All of those characters worked mostly in tandem with Alicia because each one stood in for the various parts of her life she'd shut down in the wake of becoming Peter's wife and a political prop. Kalinda was a friend. Cary was an increasingly friendly rival. Diane was who she might have become, if she hadn't married Peter. And so on.

So The Good Wife wasn't really a show where voids left by departing main characters/actors could be filled simply by shifting focus to supporting characters' relationships to each other, as would happen on most TV shows.

Mad Men is a good example of how a show will occasionally build out its supporting relationships to the degree that the protagonist can remain largely absent for several episodes and not be missed. (On the comedy side, see New Girl.)

Shows like The Good Wife, where the protagonist is at the center of almost every character relationship, can succeed (Breaking Bad is a good example), but they're more difficult to pull off.

When Will left the show in season five and then Kalinda followed in season six (though Kalinda and Alicia hadn't shared a scene together in several seasons at that point), The Good Wife lost two of its main pairings. And that created large holes the show just couldn't fill, no matter how it tried.

Will's death was the show's biggest twist, but it also set a bad precedent

The Good Wife
Look how happy they were!
CBS

Thus, Will's death, though it was a seismic moment in terms of the show's buzz, ended up paying diminishing returns. Both the event itself (in which he was gunned down in a courtroom) and its aftermath created a spike in discussion around The Good Wife, at a time when it was increasingly a hot series to celebrate and argue about.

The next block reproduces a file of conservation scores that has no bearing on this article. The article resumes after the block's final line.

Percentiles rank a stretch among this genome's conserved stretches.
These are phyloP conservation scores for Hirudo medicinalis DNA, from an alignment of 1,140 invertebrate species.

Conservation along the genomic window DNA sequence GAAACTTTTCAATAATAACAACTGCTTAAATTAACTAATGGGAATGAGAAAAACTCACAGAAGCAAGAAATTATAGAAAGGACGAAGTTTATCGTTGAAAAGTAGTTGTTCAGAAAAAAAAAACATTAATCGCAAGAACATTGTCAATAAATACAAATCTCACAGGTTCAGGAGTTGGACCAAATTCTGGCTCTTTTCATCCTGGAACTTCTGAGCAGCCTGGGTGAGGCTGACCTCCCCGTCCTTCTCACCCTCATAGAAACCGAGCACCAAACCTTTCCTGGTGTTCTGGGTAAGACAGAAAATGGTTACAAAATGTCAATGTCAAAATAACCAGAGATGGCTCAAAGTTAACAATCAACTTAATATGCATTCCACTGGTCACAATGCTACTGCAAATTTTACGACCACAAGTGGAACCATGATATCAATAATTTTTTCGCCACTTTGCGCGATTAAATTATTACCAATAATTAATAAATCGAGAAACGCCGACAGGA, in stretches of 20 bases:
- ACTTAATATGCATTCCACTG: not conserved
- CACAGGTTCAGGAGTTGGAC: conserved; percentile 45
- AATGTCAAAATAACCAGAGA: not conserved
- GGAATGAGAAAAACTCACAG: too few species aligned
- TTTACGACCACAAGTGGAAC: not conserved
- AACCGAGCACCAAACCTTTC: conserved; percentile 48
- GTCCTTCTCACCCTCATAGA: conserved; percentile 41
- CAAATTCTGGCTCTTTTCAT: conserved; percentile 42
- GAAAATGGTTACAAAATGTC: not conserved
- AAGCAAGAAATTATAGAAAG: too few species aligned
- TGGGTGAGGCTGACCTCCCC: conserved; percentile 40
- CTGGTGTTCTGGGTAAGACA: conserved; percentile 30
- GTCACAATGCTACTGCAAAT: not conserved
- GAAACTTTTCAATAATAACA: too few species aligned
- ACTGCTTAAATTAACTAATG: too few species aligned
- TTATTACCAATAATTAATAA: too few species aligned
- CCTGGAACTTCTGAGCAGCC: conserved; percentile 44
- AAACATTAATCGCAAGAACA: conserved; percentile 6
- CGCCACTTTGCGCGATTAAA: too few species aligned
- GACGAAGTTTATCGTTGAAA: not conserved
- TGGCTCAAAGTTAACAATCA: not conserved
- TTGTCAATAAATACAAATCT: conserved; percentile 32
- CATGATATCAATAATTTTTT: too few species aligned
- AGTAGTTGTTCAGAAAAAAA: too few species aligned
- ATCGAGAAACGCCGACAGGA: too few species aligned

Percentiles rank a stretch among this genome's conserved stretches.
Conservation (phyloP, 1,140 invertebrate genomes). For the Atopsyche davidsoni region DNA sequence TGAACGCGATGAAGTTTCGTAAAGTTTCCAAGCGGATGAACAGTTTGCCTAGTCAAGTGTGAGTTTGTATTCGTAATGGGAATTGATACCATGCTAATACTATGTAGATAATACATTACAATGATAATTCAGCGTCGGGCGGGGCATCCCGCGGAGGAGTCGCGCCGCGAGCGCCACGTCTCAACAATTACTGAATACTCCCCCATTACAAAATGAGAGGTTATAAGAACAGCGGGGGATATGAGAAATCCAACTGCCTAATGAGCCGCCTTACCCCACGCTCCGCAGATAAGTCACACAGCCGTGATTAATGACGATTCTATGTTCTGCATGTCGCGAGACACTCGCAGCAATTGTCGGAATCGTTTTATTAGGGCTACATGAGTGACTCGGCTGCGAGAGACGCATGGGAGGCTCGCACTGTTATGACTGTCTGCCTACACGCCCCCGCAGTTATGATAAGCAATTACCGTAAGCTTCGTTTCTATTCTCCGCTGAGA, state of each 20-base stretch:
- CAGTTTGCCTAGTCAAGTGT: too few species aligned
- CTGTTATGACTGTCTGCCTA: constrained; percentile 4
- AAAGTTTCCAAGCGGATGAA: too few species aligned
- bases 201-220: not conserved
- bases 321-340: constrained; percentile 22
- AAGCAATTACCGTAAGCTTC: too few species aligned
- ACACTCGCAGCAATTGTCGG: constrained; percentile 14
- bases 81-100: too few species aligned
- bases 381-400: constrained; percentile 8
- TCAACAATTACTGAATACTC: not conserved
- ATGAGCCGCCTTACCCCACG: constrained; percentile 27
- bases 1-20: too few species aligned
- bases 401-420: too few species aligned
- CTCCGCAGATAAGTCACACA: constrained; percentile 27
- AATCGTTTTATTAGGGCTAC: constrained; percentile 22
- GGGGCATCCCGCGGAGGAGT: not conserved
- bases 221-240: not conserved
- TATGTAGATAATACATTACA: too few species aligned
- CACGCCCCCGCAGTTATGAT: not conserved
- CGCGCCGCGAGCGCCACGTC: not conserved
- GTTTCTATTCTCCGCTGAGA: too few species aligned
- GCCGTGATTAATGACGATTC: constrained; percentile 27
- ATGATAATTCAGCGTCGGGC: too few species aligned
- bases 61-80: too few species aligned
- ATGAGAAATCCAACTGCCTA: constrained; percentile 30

So the moment in and of itself was enthralling. It was a great example of how to write off an actor who wants to leave a show (as Charles did), while simultaneously telling an exciting story and giving the other characters something meaningful and fresh to play. The follow-up episode, where various characters began to cope with Will's death, was a thoughtful consideration of grief, if nothing else.

But Will's death also spoke to how The Good Wife increasingly seemed addicted to twists and big moments, sort of Game of Thrones in the courtroom, a tendency that would spiral out of control just a few episodes later, when season six began. And without Will there to represent a kind of life Alicia could lead, the series lost one of its key pillars.

Obviously, The Good Wife was boxed in when it came to solving this problem. Charles wanted to leave the show, and killing off a beloved character is often a great way to create drama (especially on a series like this one, which was thoroughly dedicated to following the journey of its protagonist, instead of a large ensemble). Merely having Will move away, for example, might have kept him out there as a kind of beacon for Alicia to aspire to, but wouldn't have had nearly as much emotional power.

But his death also robbed The Good Wife of something it had constructed very carefully in the five seasons leading up to that point, something it could not easily rebuild. The show may have produced its finest hours in the wake of that big twist, but its fall from those heights was precipitous.